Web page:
Last wall up. Things are beginning to take shape.

Last wall up. Things are beginning to take shape.

Trusses delivered.

Trusses delivered, ready for installation.

My "crew". Their help was indispensable in completing this phase of the project.

My “crew”. Their help was indispensable in completing this phase of the project.

Trusses are up!

Trusses are up!

Gable wall and outlookers in place.

Gable wall and outlookers in place.

Phase 4: Finish the roof.

Finishing the roof was actually a two step process. I first needed to get the trim boards placed on the ends of the truss overhangs and outlookers. These are called “barge” rafters, and these were particularly long and heavy. I spent an entire day messing around with scaffolding and engineering a “third hand” to hold the rafter while I put it in place. But when I found it impossible to even the the board up there by myself, I knew it was time to call my crew back for another session. Sure enough, in about 3 hours, we were all done. Finally, I was able to get the roof sheathing in place. If this were a flat surface, this job should have taken about 3 hours. But because it was on a roof, I had to laboriously move around and reconfigure scaffolding, haul materials up and install them, and then move onto the next part. Getting the plywood up for the roof sheathing was also challenging. I decided to make a simple lifting fixture from scrap 2x4s that I screwed onto the plywood, and then used a rope to pull up the plywood. I also set up a couple of long boards to help the plywood slide up to the roof. This lifting fixture also proved valuable in placing the plywood because it gave me some leverage. Note that I had to place on piece of plywood at a time using this method, so, again it took a long time.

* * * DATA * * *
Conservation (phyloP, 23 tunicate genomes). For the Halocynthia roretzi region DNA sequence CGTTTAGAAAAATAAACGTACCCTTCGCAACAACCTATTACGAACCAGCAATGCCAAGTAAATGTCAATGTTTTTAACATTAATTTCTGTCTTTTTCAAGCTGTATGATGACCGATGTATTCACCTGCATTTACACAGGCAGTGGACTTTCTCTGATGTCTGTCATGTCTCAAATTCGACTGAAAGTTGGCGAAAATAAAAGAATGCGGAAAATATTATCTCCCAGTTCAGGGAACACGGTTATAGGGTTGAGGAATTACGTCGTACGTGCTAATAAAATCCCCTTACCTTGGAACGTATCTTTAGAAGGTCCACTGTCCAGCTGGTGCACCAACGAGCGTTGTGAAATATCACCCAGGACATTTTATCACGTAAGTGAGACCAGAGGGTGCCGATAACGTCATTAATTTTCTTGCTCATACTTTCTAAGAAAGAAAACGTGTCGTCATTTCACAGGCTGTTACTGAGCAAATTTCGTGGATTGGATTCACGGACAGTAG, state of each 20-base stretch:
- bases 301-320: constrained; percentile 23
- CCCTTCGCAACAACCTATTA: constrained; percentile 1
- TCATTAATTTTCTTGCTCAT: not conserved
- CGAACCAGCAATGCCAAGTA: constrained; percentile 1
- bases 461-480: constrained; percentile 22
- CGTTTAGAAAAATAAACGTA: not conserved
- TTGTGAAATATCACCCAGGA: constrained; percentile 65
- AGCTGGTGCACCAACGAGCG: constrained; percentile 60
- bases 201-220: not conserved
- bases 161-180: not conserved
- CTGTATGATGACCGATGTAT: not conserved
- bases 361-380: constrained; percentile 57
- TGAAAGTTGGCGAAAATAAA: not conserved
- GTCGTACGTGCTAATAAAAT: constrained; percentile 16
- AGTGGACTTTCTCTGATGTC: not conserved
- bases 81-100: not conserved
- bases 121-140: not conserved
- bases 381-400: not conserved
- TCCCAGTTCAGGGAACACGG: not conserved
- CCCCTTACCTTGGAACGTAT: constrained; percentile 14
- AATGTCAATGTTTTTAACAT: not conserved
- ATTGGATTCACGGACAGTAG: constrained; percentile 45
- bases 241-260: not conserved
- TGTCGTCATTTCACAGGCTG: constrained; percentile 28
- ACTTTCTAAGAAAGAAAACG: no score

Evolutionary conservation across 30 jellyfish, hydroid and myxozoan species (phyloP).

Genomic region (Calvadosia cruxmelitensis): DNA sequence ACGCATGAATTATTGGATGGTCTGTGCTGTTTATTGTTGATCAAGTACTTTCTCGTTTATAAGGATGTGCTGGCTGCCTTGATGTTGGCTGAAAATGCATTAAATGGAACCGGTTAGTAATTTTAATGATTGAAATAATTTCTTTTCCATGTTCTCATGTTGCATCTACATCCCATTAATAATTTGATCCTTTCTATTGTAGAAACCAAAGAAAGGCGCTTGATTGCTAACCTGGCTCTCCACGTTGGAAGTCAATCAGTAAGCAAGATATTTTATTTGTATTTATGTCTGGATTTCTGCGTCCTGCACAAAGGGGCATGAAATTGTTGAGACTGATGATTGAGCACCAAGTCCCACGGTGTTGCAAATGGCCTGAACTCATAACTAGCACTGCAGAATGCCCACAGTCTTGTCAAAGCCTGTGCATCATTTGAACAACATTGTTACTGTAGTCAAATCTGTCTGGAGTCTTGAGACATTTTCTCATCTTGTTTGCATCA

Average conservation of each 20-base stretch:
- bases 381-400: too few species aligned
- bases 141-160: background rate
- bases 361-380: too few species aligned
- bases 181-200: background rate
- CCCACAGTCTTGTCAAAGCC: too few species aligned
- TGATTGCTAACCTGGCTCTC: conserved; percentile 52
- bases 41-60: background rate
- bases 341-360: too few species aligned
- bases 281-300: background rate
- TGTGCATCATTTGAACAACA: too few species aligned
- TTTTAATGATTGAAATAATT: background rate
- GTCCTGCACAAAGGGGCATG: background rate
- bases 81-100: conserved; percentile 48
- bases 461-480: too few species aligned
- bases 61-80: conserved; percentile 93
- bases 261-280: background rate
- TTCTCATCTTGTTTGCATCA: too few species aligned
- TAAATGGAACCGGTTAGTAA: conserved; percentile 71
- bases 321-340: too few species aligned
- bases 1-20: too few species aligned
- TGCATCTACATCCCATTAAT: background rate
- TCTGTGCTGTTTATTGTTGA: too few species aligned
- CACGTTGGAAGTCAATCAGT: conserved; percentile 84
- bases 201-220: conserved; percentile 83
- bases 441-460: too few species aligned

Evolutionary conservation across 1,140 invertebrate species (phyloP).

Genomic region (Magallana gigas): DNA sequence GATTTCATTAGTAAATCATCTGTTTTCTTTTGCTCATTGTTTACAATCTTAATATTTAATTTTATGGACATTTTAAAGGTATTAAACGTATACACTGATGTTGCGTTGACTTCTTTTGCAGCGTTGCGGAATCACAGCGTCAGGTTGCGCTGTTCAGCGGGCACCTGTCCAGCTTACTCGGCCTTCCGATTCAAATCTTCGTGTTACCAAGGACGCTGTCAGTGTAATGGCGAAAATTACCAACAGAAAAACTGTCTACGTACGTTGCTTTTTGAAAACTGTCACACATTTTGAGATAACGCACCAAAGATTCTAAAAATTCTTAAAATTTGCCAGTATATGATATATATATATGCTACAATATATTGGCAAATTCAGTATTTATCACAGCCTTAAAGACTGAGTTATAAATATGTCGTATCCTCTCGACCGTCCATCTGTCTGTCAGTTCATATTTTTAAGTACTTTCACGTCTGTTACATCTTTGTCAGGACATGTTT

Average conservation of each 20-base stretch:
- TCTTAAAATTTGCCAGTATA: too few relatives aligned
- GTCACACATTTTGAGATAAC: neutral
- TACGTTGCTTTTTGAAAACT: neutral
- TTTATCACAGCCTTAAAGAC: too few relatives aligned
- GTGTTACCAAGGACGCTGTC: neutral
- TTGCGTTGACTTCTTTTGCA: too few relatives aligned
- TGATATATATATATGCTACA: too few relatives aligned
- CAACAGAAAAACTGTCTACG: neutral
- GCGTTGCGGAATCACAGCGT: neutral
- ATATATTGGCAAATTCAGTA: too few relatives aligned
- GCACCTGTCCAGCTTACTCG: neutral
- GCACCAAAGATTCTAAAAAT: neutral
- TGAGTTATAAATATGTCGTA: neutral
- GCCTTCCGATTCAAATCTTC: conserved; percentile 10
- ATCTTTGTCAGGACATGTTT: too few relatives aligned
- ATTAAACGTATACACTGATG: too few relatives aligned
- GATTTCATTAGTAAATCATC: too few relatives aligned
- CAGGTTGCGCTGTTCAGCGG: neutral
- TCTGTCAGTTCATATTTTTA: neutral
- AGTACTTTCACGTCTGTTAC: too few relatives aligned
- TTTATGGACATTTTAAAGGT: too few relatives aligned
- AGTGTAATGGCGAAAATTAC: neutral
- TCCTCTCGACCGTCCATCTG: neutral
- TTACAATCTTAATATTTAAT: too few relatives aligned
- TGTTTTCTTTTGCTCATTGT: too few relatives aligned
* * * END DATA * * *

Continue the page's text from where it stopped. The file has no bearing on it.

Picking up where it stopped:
Another thing I learned about working on a roof is that it’s physically hard! That’s because you constantly have to fight against gravity because you’re working on a slope. Plus, there’s no shade (duh!). So, in addition to it being hot, all of that up-and-down and muscling the plywood in place really wore me out. In the end it took about a week (!) to finish the roof. But I liked the result.